There is nothing more frustrating than reading a book or watching a movie that falls flat on its face. As viewers and readers we want to watch and read material that does its job, that knows what it is supposed to be doing in the world. As writers, our goal should be to create pages that can stand up and support their own weight. What does that mean, exactly? It means that if we know the genre we are working in, and follow the rules that are expected to be followed within that genre, then we will have pages that work and that can stand up on their own.
Let me pick on a popular movie to make my point. Twilight. What a disaster. I've read all four books and then went to see the movie. If you haven't read the book, you won't understand the movie. The movie was nothing more than an exercise to see the characters from the book come to life on the big screen; putting a name to a face, so-to-speak. There was no character development, no plot development; it was just one short summary of the book. The movie hit most of the books highlights but did not put them in context, which caused the viewer to say, "Oh, they are leaving so her dad will be safe; I remember now." This is bad! You should not cause your viewer or reader to have to 'read-in' to the text. It should be able to stand up on its own legs and not be dependent on an outside source for life.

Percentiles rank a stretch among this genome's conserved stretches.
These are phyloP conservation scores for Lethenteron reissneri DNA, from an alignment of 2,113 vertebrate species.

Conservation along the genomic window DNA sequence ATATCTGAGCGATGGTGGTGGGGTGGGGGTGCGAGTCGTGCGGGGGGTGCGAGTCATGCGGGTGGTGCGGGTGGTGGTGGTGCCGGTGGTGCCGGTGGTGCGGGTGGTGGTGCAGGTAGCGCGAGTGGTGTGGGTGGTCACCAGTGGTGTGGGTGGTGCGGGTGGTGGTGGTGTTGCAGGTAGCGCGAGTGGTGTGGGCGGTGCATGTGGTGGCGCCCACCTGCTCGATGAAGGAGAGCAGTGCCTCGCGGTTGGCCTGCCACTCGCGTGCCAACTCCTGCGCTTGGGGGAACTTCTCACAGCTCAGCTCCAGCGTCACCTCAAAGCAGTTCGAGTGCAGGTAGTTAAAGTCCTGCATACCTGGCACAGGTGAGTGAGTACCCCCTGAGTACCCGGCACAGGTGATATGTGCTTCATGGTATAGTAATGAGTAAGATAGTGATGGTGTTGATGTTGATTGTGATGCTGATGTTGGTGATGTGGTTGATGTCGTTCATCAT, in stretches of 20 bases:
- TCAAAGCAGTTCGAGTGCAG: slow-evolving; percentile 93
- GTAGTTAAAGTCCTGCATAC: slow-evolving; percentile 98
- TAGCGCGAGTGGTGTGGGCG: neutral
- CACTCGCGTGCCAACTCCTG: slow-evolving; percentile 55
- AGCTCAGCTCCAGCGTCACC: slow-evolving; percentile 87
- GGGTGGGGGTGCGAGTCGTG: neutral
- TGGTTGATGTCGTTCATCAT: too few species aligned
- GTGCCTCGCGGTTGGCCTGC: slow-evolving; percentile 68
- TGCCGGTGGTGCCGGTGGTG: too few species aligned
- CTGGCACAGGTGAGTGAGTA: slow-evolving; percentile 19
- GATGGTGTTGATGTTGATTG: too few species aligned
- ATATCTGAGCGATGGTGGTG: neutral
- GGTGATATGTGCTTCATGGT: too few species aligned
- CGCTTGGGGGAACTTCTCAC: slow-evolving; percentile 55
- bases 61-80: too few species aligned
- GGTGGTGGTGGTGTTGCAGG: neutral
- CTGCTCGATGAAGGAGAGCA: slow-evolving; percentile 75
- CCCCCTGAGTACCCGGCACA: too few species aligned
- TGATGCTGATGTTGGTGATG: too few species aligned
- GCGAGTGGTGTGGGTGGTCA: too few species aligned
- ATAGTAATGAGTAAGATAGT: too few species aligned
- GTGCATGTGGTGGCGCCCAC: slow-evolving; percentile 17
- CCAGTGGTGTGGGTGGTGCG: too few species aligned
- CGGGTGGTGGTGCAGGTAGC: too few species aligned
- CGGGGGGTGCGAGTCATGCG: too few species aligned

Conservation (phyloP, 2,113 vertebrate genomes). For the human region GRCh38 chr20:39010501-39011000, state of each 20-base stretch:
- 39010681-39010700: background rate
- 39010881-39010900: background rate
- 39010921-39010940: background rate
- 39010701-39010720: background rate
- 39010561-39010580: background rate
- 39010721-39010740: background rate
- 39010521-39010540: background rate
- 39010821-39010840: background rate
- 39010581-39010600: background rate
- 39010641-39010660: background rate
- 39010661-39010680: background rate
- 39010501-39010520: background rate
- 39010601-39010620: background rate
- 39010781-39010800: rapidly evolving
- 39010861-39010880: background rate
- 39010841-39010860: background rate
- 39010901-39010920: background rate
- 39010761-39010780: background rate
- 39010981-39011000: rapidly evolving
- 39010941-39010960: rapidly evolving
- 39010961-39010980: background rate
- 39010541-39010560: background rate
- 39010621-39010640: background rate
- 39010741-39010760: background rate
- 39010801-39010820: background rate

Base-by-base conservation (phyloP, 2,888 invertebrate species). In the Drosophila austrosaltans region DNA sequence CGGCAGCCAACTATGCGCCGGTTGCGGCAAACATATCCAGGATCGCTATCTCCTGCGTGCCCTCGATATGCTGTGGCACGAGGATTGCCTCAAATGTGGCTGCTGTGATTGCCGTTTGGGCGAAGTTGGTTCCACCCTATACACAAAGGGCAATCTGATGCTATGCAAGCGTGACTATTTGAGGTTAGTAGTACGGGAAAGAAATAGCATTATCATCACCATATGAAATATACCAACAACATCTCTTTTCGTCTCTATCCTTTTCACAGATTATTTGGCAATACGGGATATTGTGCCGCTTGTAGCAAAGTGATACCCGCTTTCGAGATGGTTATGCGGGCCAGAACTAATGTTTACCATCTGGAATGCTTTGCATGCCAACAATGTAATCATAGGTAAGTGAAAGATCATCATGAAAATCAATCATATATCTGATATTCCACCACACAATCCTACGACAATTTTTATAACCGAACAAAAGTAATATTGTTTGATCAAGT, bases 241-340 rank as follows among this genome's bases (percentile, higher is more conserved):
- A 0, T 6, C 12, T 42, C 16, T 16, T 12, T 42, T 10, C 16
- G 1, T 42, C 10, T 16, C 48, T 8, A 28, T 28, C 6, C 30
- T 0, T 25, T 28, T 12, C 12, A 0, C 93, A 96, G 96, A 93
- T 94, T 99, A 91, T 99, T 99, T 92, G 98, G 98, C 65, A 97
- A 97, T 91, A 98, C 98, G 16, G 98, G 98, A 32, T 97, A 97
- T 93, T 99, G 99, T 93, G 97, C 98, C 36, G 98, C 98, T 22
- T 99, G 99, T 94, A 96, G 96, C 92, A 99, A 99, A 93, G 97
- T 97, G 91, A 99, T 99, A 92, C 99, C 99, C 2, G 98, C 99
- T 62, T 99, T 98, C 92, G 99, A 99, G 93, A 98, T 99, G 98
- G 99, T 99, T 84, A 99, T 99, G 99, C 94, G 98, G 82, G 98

If you are writing a book, don't be a Twilight! Make sure your characters are developed, make sure your theme/thesis is fully supported and put in context, and above all, don't use crutches in the form of another book or movie to carry you along. Take the time to understand what you are doing and the weight that your book is carrying.
I've started a new video series, It's All About the Page. You can check it out on my web site at www.writewithgrace.com The videos are free and they are designed to give you the tools you need to write a book that works. Don't just write, Write With Grace!